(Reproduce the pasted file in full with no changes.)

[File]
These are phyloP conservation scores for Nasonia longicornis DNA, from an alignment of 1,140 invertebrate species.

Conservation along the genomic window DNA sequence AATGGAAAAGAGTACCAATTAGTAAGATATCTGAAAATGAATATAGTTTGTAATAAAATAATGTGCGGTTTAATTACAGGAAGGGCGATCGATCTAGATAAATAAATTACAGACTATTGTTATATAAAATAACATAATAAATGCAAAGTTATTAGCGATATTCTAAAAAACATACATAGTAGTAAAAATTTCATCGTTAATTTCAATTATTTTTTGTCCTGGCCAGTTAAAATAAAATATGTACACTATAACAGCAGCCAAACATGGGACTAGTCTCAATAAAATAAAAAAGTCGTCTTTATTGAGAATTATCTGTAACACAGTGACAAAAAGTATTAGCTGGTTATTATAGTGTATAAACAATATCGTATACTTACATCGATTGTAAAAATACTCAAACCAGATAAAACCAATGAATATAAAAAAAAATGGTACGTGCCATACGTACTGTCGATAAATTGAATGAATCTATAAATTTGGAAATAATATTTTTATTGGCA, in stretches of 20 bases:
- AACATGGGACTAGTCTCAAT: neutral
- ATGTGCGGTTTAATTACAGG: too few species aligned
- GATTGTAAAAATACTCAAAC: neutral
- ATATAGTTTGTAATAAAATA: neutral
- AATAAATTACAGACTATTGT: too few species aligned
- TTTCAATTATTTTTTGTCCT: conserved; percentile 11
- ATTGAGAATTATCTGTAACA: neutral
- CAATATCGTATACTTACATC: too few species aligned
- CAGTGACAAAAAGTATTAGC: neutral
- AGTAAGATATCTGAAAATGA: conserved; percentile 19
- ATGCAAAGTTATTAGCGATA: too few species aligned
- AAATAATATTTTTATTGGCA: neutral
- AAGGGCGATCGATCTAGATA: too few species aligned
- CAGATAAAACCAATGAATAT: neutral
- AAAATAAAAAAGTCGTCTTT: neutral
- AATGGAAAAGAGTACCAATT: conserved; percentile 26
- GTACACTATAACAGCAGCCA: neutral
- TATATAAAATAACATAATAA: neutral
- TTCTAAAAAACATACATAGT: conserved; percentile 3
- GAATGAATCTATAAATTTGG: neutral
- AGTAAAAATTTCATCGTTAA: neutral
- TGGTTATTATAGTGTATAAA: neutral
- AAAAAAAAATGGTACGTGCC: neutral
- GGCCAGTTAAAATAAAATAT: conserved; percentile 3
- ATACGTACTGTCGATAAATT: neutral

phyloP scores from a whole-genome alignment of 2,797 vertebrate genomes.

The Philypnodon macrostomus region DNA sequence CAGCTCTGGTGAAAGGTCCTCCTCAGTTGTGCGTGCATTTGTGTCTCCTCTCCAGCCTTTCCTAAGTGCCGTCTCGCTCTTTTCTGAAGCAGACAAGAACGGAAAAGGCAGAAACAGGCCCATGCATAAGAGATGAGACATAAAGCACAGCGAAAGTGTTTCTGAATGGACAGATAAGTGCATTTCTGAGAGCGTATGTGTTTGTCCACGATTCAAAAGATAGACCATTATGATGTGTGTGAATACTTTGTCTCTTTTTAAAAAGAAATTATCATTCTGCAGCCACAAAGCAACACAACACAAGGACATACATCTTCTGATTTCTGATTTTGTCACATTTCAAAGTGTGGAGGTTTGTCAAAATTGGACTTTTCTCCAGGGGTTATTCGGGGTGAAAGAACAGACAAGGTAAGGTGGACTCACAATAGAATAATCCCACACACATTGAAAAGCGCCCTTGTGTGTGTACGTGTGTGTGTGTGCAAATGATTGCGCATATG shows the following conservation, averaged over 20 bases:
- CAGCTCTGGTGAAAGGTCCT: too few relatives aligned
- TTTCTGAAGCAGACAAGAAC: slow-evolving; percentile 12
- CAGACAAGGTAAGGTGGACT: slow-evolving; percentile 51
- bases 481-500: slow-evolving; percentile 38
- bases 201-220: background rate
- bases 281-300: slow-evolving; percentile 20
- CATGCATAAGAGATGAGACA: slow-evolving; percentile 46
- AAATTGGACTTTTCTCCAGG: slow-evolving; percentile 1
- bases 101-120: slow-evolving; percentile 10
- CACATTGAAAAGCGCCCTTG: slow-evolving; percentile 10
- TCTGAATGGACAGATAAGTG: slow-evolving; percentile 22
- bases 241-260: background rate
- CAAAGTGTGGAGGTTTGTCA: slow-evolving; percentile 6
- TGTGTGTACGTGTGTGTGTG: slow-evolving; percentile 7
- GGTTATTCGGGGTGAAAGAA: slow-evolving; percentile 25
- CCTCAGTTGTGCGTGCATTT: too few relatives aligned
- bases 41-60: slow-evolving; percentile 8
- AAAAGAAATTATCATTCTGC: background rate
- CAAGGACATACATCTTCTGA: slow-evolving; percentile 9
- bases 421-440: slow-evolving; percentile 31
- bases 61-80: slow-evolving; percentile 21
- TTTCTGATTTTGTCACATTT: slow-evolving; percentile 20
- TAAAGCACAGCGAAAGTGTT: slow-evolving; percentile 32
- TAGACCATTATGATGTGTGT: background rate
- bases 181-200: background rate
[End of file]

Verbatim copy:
These are phyloP conservation scores for Nasonia longicornis DNA, from an alignment of 1,140 invertebrate species.

Conservation along the genomic window DNA sequence AATGGAAAAGAGTACCAATTAGTAAGATATCTGAAAATGAATATAGTTTGTAATAAAATAATGTGCGGTTTAATTACAGGAAGGGCGATCGATCTAGATAAATAAATTACAGACTATTGTTATATAAAATAACATAATAAATGCAAAGTTATTAGCGATATTCTAAAAAACATACATAGTAGTAAAAATTTCATCGTTAATTTCAATTATTTTTTGTCCTGGCCAGTTAAAATAAAATATGTACACTATAACAGCAGCCAAACATGGGACTAGTCTCAATAAAATAAAAAAGTCGTCTTTATTGAGAATTATCTGTAACACAGTGACAAAAAGTATTAGCTGGTTATTATAGTGTATAAACAATATCGTATACTTACATCGATTGTAAAAATACTCAAACCAGATAAAACCAATGAATATAAAAAAAAATGGTACGTGCCATACGTACTGTCGATAAATTGAATGAATCTATAAATTTGGAAATAATATTTTTATTGGCA, in stretches of 20 bases:
- AACATGGGACTAGTCTCAAT: neutral
- ATGTGCGGTTTAATTACAGG: too few species aligned
- GATTGTAAAAATACTCAAAC: neutral
- ATATAGTTTGTAATAAAATA: neutral
- AATAAATTACAGACTATTGT: too few species aligned
- TTTCAATTATTTTTTGTCCT: conserved; percentile 11
- ATTGAGAATTATCTGTAACA: neutral
- CAATATCGTATACTTACATC: too few species aligned
- CAGTGACAAAAAGTATTAGC: neutral
- AGTAAGATATCTGAAAATGA: conserved; percentile 19
- ATGCAAAGTTATTAGCGATA: too few species aligned
- AAATAATATTTTTATTGGCA: neutral
- AAGGGCGATCGATCTAGATA: too few species aligned
- CAGATAAAACCAATGAATAT: neutral
- AAAATAAAAAAGTCGTCTTT: neutral
- AATGGAAAAGAGTACCAATT: conserved; percentile 26
- GTACACTATAACAGCAGCCA: neutral
- TATATAAAATAACATAATAA: neutral
- TTCTAAAAAACATACATAGT: conserved; percentile 3
- GAATGAATCTATAAATTTGG: neutral
- AGTAAAAATTTCATCGTTAA: neutral
- TGGTTATTATAGTGTATAAA: neutral
- AAAAAAAAATGGTACGTGCC: neutral
- GGCCAGTTAAAATAAAATAT: conserved; percentile 3
- ATACGTACTGTCGATAAATT: neutral

phyloP scores from a whole-genome alignment of 2,797 vertebrate genomes.

The Philypnodon macrostomus region DNA sequence CAGCTCTGGTGAAAGGTCCTCCTCAGTTGTGCGTGCATTTGTGTCTCCTCTCCAGCCTTTCCTAAGTGCCGTCTCGCTCTTTTCTGAAGCAGACAAGAACGGAAAAGGCAGAAACAGGCCCATGCATAAGAGATGAGACATAAAGCACAGCGAAAGTGTTTCTGAATGGACAGATAAGTGCATTTCTGAGAGCGTATGTGTTTGTCCACGATTCAAAAGATAGACCATTATGATGTGTGTGAATACTTTGTCTCTTTTTAAAAAGAAATTATCATTCTGCAGCCACAAAGCAACACAACACAAGGACATACATCTTCTGATTTCTGATTTTGTCACATTTCAAAGTGTGGAGGTTTGTCAAAATTGGACTTTTCTCCAGGGGTTATTCGGGGTGAAAGAACAGACAAGGTAAGGTGGACTCACAATAGAATAATCCCACACACATTGAAAAGCGCCCTTGTGTGTGTACGTGTGTGTGTGTGCAAATGATTGCGCATATG shows the following conservation, averaged over 20 bases:
- CAGCTCTGGTGAAAGGTCCT: too few relatives aligned
- TTTCTGAAGCAGACAAGAAC: slow-evolving; percentile 12
- CAGACAAGGTAAGGTGGACT: slow-evolving; percentile 51
- bases 481-500: slow-evolving; percentile 38
- bases 201-220: background rate
- bases 281-300: slow-evolving; percentile 20
- CATGCATAAGAGATGAGACA: slow-evolving; percentile 46
- AAATTGGACTTTTCTCCAGG: slow-evolving; percentile 1
- bases 101-120: slow-evolving; percentile 10
- CACATTGAAAAGCGCCCTTG: slow-evolving; percentile 10
- TCTGAATGGACAGATAAGTG: slow-evolving; percentile 22
- bases 241-260: background rate
- CAAAGTGTGGAGGTTTGTCA: slow-evolving; percentile 6
- TGTGTGTACGTGTGTGTGTG: slow-evolving; percentile 7
- GGTTATTCGGGGTGAAAGAA: slow-evolving; percentile 25
- CCTCAGTTGTGCGTGCATTT: too few relatives aligned
- bases 41-60: slow-evolving; percentile 8
- AAAAGAAATTATCATTCTGC: background rate
- CAAGGACATACATCTTCTGA: slow-evolving; percentile 9
- bases 421-440: slow-evolving; percentile 31
- bases 61-80: slow-evolving; percentile 21
- TTTCTGATTTTGTCACATTT: slow-evolving; percentile 20
- TAAAGCACAGCGAAAGTGTT: slow-evolving; percentile 32
- TAGACCATTATGATGTGTGT: background rate
- bases 181-200: background rate